The rules, due to come into force in September, state that commercial property can be classified as a standard asset only if it can be “realisable” or sold within 30 days.
Providers will also be required to set aside further funds, known as a capital surcharge, depending on the volume of non-standard assets.
Property fund suspensions
AJ Bell’s move comes after five of the largest property authorised investment funds (Paifs), among others, suspended trading during the first week in July in the wake of market volatility caused by the Brexit vote.
Standard Life Investment, Aviva and M&G all ceased trading on their respective funds due to an increase in redemption requests triggering share sales in property and asset management companies.
“We believe the decision by a number of investment firms to close the doors of their property funds means that, under the upcoming Sipp capital adequacy rules, they would need to be treated as non-standard assets,” said Mike Morrison, head of platform technical at AJ Bell.
"It remains to be seen whether the FCA will consider providing some dispensation for this given the extreme nature of the lead up to these fund suspensions and the significant pension assets invested in these types of Funds."
The firm was keen to reassure customers that the change would not lead to an increase in fees, as is usually the case with non-standard assets, revealing that the funds would become standard assets again once they resumed trading.
Stewart Davies, group chief executive of Malta-based pensions specialist Momentum Pensions, told International Adviser he believes the temporary reclassification is an “inevitable consequence” of the FCA’s Non Standard Asset Regime, which agreed to group commercial property as standard assets in August 2014 after heavy lobbying from Sipp providers.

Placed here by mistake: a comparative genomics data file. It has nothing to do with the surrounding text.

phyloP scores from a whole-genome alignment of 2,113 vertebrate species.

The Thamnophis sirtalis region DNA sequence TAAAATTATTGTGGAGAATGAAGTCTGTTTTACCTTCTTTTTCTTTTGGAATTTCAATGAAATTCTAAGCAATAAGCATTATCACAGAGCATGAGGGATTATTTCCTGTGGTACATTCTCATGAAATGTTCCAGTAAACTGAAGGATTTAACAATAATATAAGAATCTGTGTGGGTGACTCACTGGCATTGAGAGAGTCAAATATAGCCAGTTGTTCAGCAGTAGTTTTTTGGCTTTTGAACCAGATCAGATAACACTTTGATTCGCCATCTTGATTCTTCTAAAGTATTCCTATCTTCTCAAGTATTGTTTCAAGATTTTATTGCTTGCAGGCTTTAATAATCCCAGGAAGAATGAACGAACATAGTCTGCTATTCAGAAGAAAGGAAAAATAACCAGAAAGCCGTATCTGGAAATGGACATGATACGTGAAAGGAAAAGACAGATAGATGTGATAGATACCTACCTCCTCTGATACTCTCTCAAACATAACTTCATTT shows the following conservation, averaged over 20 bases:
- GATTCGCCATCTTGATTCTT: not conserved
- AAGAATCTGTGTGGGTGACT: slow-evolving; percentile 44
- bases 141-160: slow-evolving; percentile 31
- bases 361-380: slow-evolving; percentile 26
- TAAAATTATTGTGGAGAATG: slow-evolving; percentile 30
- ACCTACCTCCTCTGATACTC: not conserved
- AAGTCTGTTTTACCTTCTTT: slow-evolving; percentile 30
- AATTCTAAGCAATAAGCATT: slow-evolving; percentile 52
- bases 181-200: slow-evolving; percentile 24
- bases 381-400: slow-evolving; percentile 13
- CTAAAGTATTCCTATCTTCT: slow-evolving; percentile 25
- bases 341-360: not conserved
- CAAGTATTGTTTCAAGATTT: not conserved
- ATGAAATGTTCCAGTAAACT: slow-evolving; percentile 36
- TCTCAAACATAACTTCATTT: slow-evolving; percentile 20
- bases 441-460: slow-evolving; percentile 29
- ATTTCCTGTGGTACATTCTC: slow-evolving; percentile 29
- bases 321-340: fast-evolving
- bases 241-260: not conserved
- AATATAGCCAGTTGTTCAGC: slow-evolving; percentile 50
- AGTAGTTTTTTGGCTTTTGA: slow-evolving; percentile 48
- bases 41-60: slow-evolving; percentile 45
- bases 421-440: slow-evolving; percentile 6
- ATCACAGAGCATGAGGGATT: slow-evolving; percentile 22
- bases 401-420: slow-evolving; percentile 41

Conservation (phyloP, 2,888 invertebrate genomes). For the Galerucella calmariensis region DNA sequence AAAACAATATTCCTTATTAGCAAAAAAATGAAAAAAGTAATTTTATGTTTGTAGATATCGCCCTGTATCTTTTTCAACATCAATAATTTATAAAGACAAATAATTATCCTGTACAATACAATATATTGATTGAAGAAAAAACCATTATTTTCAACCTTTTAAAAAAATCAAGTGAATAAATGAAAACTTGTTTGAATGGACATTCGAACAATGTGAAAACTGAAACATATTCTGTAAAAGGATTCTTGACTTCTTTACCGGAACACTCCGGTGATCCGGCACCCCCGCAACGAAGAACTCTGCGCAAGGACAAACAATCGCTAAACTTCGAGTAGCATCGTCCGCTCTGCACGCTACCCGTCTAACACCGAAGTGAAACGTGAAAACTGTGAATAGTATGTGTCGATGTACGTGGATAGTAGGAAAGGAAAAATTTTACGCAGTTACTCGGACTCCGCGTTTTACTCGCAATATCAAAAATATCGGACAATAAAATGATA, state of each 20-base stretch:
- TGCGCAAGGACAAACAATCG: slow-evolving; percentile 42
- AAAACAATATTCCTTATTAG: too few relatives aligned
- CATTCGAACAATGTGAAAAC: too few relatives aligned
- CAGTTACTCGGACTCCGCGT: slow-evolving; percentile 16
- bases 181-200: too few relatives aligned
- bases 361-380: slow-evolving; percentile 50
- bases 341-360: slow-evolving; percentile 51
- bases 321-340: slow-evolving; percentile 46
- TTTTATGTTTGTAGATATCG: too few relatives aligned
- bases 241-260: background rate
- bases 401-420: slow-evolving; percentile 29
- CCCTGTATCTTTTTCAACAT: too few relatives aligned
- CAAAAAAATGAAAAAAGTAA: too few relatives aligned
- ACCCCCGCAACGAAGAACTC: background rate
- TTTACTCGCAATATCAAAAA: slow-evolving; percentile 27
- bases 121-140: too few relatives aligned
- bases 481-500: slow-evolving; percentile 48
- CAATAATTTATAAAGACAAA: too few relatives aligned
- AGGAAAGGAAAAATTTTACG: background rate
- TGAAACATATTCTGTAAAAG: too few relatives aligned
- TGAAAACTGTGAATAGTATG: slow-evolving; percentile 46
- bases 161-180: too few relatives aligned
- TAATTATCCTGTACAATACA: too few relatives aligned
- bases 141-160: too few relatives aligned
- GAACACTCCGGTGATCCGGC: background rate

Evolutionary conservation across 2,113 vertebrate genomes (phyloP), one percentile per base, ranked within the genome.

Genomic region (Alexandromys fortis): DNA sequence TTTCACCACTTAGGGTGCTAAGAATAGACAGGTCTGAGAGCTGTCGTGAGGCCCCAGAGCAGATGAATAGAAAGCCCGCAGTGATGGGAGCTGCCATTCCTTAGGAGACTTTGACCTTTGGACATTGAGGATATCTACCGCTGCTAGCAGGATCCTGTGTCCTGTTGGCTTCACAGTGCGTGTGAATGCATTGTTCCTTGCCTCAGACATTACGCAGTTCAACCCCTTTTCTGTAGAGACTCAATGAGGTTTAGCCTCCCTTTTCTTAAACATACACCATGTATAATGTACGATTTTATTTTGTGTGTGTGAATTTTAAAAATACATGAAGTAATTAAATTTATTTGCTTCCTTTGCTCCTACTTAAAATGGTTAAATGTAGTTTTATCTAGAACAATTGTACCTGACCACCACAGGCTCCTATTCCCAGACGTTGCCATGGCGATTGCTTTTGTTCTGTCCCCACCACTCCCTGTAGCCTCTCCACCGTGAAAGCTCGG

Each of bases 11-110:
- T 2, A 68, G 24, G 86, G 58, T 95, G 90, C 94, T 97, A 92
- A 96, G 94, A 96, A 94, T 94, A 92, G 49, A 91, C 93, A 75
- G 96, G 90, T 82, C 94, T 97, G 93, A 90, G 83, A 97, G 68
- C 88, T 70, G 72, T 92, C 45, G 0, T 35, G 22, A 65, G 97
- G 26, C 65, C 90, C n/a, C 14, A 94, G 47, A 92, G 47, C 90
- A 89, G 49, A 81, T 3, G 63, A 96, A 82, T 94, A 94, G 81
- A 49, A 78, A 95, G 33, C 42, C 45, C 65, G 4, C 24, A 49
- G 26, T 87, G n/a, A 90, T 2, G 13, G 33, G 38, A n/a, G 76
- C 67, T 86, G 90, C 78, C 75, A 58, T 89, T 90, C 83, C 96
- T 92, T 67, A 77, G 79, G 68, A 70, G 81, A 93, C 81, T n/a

He said the framework added “significant additional pressure on Sipp providers who should already be prepared for this new regime in September, but will now need to recalculate their capital requirements”.
Davies also urged the regulator to consider exempting the 30 day rule “given the extreme nature of the lead up to these fund suspensions and the significant pension assets invested in these types of funds.”
Momentum, which until recently exclusively provided offshore pensions in the form of qualifying recognised overseas pension schemes (Qrops) with offices in Malta, Gibraltar and the Isle of Man, launched its first Sipp aimed solely at the UK market last month.
Last July, Momentum increased its existing stake in Manchester-based Sipps provider Calderwood Pensions to 80% as the company sought to extend its product range and offer its expat clients the option of opening a FCA-regulated Sipp rather than a Qrops.
Around 80% of Sipps are bought on-platform and consist of liquid ‘standard’ assets such as listed securities, gold bullion, unit trusts and exchange traded funds (ETFs) while the remaining specialist Sipps are bought off-platform from specialist boutique advisers and are made up of illiquid ‘non-standard’ assets such as intellectual property and unquoted shares.